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Taroko National Park and Hualein County

Before we came to Taiwan, I had read about how magnificent the Taroko Gorge is. It is the most famous of Taiwan’s National Parks and the most recognisable, known for the grandeur of its natural marble landscape. It really did feel like the icing on the cake for our loop around a country we really didn’t know much about.

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It was the last stop on our circuit of Taiwan, and we debated as we walked wondering if we had saved the best for last. I reckon it’s hard to describe how it felt walking those trails, but it really was a privilege. 

If you only have a short time in Taiwan with kids, definitely make sure Taroko Gorge is on your lists of must-sees.

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A second day out on the trails saw slightly more tired legs after the previous days efforts, but we finished another 4km of trails, including the Shakadang trail, with stunning pools of green blue water, bordering on the land of the indigenous Taroko tribes.

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The East Coast

Driving up the East Coast of Taiwan well and truly shattered any last pre-conceived ideas of how industrialised I had imagined Taiwan to be. 

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Sanxiantai Bridge

There were not enough hours in the day to stop at every sight, or beach, or little cove that caught our eye.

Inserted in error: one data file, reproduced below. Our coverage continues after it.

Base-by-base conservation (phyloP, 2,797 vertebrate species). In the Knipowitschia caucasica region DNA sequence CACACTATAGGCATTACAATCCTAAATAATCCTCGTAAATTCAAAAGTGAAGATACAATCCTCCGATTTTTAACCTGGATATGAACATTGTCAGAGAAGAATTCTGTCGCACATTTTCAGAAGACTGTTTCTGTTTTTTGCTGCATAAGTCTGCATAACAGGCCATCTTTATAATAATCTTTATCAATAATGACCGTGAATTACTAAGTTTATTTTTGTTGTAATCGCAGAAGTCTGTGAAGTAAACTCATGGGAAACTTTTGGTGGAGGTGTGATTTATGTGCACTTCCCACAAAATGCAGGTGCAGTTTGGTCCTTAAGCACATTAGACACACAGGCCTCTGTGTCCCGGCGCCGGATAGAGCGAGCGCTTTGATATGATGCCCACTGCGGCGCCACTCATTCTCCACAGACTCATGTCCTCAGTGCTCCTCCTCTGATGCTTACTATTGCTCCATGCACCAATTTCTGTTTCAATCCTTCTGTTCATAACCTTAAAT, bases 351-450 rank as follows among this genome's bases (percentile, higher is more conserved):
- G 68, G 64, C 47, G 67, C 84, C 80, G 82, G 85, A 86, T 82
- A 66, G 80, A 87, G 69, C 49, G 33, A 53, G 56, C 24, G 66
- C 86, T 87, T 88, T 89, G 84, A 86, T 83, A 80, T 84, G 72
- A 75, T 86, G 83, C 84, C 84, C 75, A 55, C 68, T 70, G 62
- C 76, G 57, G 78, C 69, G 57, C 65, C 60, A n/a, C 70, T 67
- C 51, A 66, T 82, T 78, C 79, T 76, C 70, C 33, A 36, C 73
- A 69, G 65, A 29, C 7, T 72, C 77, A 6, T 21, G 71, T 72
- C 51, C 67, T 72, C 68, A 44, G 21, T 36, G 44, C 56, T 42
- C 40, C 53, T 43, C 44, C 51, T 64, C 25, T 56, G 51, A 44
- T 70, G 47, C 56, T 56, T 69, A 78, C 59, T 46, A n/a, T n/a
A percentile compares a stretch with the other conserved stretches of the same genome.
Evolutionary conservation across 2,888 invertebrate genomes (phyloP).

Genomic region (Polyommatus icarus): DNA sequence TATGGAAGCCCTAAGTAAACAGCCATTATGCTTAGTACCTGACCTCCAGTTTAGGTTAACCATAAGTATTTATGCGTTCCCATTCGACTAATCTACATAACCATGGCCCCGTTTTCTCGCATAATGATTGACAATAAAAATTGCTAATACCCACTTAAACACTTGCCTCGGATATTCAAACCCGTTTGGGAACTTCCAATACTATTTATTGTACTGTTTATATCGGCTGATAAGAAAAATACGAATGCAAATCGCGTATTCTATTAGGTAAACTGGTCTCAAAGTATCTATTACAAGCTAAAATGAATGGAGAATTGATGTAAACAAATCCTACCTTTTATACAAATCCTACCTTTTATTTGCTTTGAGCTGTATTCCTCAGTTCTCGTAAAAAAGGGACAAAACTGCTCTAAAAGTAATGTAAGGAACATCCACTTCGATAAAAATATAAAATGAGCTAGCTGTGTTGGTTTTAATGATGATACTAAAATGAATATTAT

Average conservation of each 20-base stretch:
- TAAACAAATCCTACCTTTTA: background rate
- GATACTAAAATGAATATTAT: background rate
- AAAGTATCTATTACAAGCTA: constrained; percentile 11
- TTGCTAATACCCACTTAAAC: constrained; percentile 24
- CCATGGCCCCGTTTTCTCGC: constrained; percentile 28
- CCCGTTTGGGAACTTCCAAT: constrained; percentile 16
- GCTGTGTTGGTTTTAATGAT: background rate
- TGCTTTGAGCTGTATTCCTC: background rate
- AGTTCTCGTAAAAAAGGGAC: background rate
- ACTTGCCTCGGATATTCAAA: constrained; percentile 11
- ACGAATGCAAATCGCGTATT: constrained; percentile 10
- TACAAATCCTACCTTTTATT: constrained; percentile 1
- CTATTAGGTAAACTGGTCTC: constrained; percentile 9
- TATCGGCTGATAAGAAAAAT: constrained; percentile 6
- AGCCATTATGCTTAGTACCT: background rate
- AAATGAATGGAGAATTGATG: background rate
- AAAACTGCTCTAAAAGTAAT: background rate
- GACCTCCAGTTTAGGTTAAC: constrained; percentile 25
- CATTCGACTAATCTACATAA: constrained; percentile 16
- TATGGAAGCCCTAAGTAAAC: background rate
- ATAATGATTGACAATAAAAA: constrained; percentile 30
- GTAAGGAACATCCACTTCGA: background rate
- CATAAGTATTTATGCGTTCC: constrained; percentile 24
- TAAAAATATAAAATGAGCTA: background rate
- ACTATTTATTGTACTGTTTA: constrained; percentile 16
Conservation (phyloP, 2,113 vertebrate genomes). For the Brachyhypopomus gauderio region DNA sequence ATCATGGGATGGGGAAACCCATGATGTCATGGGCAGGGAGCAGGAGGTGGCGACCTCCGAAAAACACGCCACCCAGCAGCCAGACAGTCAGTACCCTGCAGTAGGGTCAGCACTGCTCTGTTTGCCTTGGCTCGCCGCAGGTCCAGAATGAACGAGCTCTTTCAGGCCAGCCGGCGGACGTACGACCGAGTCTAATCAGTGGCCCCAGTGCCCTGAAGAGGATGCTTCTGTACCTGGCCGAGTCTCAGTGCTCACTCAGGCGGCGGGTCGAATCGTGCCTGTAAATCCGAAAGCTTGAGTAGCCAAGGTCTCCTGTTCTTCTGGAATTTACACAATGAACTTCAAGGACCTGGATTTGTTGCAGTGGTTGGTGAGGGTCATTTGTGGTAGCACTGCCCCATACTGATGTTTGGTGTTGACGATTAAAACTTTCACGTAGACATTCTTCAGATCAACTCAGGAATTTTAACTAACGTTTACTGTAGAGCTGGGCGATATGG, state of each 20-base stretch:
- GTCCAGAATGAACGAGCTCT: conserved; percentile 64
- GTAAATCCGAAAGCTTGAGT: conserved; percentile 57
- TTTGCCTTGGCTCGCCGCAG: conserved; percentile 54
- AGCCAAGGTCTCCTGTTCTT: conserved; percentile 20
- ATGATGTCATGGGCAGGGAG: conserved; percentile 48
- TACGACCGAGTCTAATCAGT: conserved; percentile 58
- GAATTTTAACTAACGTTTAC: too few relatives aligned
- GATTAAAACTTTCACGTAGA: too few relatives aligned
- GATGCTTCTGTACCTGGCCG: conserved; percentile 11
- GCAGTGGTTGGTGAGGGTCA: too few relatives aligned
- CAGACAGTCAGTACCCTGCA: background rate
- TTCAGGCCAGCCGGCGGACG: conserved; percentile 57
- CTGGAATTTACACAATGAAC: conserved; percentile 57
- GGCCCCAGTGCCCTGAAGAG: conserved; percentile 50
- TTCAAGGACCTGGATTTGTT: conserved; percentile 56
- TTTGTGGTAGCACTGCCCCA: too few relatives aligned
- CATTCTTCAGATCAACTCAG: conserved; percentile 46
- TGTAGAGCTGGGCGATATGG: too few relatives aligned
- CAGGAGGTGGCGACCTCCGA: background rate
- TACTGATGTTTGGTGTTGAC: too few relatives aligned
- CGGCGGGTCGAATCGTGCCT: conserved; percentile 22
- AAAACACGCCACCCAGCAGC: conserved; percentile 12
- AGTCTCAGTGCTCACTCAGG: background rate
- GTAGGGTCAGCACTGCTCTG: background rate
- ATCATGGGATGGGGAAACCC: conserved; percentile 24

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The scale of infrastructure on the last stretch north of the coastal highway is probably the only reminder of those huge links with China. And, perhaps only more so in comparison with day ones narrow rural roads in Taitung, where I literally left fingernail marks in my thighs gripping on as Gavin drove so carefully up roads that should surely have been made to cater one-way only…

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We found a cheery little fishing port after setting off early around the southernmost tip of Taiwan, and spent an hour just wandering around after meeting the one local fisherman who spoke a few words of English. 

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I’d never heard of Taiwanese pipe-boats before, but apparently they are a thing! They are all identically stylised, fishing boats made with PVC piping as a sort of pontoon style flotation.

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ONE CHALLENGE FROM TAIWAN?

“Taiwanese people are very conscious about disturbing other people, and so young children are generally taught to be quiet and well-behaved in public”. 

It’s funny, because it was only once we got to Alishan that we read the section about ‘Travelling with Children’ in the Taiwan Lonely Planet Guide…